3, Then push the stop button, does the 0 ohm go open circuit?
    4, If yes for both checks, the stop button is probably OK.
    5, Check for 0 ohms between the wire disconnected in step 1 and the wire still connected to the stop button.
    6, If not 0 ohm, tell us what you have.

    Lets work on 1 problem at a time and don't try to explain how you think it works to a guy that has done this kind of work for over 50 years.
    Provide answers to my questions as best you can and I will direct your efforts.

    Post pictures of the "bad" N21's and also a picture of where they came off.
    Long with the full load amps on the AC motor nameplate and any AF or service factor ratings.

    Bill

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    Quick response to the previous.

    1) Until this week I didn't realize that the pushbutton and contact block were separate parts. Since one4 half of the contact block works I don't need a new one currently.

    2) For whatever reason my Monarch book doesn't include a schematic. I'm not sure looking at it would be as helpful to me as tracing the wires was.

    3) I'll try to locate the data plate on the motor. My lathe is positioned with the tailstock end close to the wall, so find it might be a problem. If it can be seen from the other doors that would be easier than moving it.

    4) I'll also try to measure the phase voltages. Presumably it's safe to use the AC voltage setting on the VOM, but I'll try to do so without touching any part of it.

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    I tested the stop button across the terminals with the wire connected and it was as it should be. I'll disconnect the wire and retest if necessary. Pictures of heater and its prior home are posted.

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    Quote Originally Posted by kvom View Post
    Quick response to the previous.

    1) Until this week I didn't realize that the pushbutton and contact block were separate parts. Since one4 half of the contact block works I don't need a new one currently.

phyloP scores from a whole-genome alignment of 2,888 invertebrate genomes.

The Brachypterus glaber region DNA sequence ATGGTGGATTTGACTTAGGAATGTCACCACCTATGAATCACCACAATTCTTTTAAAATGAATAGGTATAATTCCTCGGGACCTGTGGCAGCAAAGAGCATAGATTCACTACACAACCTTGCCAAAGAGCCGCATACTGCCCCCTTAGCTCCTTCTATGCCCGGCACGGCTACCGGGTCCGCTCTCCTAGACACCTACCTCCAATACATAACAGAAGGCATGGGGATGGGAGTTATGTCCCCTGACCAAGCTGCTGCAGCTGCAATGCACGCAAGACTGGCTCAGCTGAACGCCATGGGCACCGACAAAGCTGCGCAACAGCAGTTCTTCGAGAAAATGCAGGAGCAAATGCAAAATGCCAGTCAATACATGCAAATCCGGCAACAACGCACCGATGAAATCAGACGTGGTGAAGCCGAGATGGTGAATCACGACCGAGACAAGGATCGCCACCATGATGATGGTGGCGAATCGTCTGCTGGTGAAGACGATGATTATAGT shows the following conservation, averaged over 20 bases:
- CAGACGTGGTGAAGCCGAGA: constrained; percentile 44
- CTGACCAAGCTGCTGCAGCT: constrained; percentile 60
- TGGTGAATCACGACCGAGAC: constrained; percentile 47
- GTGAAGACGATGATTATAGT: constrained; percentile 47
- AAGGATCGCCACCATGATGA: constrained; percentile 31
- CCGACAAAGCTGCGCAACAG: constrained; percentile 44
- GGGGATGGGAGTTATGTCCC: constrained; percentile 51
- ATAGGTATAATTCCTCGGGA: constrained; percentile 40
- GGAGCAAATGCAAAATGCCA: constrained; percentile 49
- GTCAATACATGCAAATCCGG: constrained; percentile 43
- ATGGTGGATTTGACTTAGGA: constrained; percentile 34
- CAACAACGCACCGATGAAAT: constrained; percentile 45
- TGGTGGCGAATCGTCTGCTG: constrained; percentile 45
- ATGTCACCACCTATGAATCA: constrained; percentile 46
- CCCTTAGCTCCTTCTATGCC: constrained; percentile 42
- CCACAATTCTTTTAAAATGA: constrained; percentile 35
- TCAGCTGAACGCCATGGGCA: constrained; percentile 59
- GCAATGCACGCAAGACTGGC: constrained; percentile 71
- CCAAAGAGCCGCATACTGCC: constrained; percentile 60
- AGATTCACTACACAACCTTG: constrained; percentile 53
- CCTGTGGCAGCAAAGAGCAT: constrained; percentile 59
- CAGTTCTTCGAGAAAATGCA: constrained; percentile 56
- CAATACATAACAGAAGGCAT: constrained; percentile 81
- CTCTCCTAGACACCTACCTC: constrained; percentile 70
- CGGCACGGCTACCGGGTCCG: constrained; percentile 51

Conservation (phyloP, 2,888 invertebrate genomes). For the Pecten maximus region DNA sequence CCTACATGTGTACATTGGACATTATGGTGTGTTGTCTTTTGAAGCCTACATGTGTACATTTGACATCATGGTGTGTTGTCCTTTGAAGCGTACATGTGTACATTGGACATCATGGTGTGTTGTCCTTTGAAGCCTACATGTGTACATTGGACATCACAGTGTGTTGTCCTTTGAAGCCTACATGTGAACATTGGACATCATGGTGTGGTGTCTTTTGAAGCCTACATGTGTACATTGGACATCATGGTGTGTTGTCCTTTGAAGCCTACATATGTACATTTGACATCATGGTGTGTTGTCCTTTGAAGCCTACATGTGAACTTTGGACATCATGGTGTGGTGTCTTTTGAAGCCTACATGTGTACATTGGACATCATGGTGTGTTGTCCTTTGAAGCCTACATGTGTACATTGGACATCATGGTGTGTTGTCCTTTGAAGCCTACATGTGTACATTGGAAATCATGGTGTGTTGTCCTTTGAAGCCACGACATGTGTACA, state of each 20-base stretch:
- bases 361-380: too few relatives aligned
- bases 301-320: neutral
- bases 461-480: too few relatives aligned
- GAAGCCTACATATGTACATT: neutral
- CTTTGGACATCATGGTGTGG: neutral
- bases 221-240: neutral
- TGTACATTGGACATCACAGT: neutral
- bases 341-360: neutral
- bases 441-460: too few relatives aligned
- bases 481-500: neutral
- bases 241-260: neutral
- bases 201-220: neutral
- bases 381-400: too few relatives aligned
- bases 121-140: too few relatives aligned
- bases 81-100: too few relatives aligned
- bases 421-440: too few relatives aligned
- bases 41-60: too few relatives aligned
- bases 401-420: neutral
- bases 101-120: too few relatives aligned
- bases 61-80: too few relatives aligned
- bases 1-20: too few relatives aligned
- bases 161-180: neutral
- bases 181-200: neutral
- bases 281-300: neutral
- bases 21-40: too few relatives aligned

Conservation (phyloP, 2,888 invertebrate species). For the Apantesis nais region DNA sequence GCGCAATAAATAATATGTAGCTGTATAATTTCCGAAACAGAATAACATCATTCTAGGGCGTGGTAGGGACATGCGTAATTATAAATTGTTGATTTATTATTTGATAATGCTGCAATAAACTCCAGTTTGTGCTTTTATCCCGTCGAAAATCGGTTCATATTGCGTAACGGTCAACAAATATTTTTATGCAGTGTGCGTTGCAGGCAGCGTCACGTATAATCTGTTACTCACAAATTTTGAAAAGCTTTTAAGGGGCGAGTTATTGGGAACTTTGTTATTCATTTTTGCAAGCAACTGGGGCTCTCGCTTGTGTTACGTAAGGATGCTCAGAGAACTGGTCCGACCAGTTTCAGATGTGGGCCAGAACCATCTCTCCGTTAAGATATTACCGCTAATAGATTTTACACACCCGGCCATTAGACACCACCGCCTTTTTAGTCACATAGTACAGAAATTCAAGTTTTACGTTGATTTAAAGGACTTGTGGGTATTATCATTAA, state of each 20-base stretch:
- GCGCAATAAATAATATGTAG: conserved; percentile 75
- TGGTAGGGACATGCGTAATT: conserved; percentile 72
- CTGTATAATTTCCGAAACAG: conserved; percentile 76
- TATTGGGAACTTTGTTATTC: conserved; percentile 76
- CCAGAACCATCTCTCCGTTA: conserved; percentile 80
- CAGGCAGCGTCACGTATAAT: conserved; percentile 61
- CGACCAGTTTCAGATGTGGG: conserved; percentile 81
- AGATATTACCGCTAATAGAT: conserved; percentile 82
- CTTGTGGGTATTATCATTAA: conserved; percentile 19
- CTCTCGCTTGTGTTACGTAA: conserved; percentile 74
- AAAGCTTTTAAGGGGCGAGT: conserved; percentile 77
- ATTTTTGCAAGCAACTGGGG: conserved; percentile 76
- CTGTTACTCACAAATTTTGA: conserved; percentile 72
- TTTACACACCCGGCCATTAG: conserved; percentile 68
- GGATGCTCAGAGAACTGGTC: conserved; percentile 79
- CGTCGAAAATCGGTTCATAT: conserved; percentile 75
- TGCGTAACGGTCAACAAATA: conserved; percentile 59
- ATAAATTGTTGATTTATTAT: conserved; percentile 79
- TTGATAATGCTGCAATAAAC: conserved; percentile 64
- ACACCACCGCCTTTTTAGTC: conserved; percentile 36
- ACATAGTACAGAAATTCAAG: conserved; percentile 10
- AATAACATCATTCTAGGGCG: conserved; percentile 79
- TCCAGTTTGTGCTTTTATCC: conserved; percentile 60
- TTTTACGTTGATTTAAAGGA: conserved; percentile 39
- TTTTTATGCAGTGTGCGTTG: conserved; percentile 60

2) For whatever reason my Monarch book doesn't include a schematic. I'm not sure looking at it would be as helpful to me as tracing the wires was.
    It identifies the Allen-Bradley starter code number. Monarch didn't make those, they bought them, so didn't document much more than that. So that sends one off to Allen-Bradley info for the family (more than one, over long years) of compatible "thermals" AKA fuses.

    Your N21 is a 3.82 A fuse - regardless of whether it is a curly-coil of wire or a U-shaped bar. Most-recent iteration replacing the "N" family are "W" family. There are tables online.

    Your "should have changed.." remark hints that you had a 440 V setup, re-terminated it for 220 V, should have installed thermals of double the current rating, but did not.

    Whatever the underling reason, NOW you need to install thermals / fuses that are of the proper current rating.

    If you cannot "get your head" into where the data plate is to eyeball it directly, no fear. Just use a cheap "selfie stick" and take enough photos with a digital camera or cell phone "guessing" where it is pointing and focused until at last one foto captures a clean view of the plate.

    Or go through PM and find a foto of some one else's plate.

    Another PM member I shipped a complete MG unit to a while back might still have it sitting out loose - if he is reading, and could chime-in with the numbers.

    Or Cal may have the figures in his "library"? Or have the specs for the heaters?

    Pretty sure that has been covered in the PM threads on 220/440 conversions.

    I'm sort of handicapped - mostly Parker-SSD Solid State Drives, here.

  7. #27
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    Quote Originally Posted by kvom View Post
    I tested the stop button across the terminals with the wire connected and it was as it should be. I'll disconnect the wire and retest if necessary. Pictures of heater and its prior home are posted.
    Remove the other heaters and post pictures of them and where they came from, you said you had 2 that were open.
    You are missing solder pot on the picture you did post. I want you to leave the heaters out until we get the start/stop circuit working properly.
    The contacts on the thermal overload relays are not hooked up, along with missing parts, when the start/stop is working properly, I will have you replace the heaters with 14 GA jumper wire, and completely bypassing the right unit entirely since there is heat damage from poor connections.

    Checked with the moderator Cal.
    13.7A for round dial and 14A for square dial.


    When you checked the stop button, did it go open circuit when you pushed it??? You have said that it has never worked to stop the MG.

    A Monarch schematic at this point will not help you, the parts (motor starter and start&stop buttons) are not OEM and the circuitry is not wired properly. The AB starter you have in the lathe is one of the best ever made, We just need to move step by step until all issues are resolved.

    I will check back in the AM.
    Bill

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    Quote Originally Posted by hitandmiss View Post